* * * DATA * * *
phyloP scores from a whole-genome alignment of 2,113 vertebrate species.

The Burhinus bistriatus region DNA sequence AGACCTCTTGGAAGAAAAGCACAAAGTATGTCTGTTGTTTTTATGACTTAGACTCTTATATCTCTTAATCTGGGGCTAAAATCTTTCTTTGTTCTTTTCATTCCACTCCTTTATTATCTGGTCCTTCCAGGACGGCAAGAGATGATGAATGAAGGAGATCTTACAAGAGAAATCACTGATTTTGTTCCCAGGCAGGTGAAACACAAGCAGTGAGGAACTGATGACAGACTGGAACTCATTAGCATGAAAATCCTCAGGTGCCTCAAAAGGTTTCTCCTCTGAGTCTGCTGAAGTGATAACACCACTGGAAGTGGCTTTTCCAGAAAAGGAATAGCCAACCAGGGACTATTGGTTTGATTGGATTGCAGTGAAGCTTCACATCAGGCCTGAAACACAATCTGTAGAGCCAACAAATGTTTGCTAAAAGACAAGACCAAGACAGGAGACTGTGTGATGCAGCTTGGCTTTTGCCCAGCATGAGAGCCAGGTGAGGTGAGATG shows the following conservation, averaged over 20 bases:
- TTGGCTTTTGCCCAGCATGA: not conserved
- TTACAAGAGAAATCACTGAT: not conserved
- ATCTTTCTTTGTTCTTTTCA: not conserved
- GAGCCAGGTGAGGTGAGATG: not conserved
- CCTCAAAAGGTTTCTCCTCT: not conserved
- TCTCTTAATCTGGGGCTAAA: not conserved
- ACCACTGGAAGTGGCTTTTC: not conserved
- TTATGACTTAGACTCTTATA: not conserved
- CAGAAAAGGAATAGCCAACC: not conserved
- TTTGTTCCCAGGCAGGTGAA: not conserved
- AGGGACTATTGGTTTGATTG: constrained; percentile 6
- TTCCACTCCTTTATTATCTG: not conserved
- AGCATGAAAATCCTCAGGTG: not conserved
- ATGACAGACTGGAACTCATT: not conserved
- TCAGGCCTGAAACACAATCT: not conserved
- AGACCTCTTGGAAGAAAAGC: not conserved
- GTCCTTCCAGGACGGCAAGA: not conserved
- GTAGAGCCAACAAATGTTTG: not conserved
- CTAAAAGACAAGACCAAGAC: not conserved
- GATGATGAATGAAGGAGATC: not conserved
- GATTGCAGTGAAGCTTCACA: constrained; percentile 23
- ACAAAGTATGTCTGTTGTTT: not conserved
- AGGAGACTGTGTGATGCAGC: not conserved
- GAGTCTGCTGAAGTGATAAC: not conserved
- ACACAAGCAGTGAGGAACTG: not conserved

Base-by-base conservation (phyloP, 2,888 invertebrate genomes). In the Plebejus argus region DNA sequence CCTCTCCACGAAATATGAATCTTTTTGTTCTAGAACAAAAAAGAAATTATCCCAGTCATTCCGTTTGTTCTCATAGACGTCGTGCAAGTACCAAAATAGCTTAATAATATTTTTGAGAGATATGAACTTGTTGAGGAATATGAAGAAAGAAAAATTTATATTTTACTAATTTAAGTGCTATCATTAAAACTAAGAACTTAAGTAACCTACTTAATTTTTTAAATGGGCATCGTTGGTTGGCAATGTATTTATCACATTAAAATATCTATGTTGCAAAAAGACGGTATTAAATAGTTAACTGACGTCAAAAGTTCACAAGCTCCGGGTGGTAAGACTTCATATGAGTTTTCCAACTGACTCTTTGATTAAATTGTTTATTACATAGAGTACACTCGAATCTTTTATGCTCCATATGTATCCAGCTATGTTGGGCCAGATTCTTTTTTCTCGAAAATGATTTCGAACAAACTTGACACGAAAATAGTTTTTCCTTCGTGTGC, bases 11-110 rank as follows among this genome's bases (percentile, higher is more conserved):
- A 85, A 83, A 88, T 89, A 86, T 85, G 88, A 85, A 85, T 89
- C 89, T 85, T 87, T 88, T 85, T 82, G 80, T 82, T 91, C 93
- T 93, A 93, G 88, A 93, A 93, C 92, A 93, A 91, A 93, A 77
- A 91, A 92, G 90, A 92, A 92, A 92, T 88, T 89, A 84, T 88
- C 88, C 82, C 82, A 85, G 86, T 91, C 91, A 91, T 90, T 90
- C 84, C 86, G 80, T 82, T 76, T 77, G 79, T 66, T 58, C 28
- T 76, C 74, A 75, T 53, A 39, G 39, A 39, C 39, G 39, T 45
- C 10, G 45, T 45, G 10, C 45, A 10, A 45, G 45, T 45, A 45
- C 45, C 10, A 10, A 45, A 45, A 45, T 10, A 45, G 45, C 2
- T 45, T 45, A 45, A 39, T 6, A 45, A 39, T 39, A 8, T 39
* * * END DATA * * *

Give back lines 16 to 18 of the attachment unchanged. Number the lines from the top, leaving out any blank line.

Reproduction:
- ATGACAGACTGGAACTCATT: not conserved
- TCAGGCCTGAAACACAATCT: not conserved
- AGACCTCTTGGAAGAAAAGC: not conserved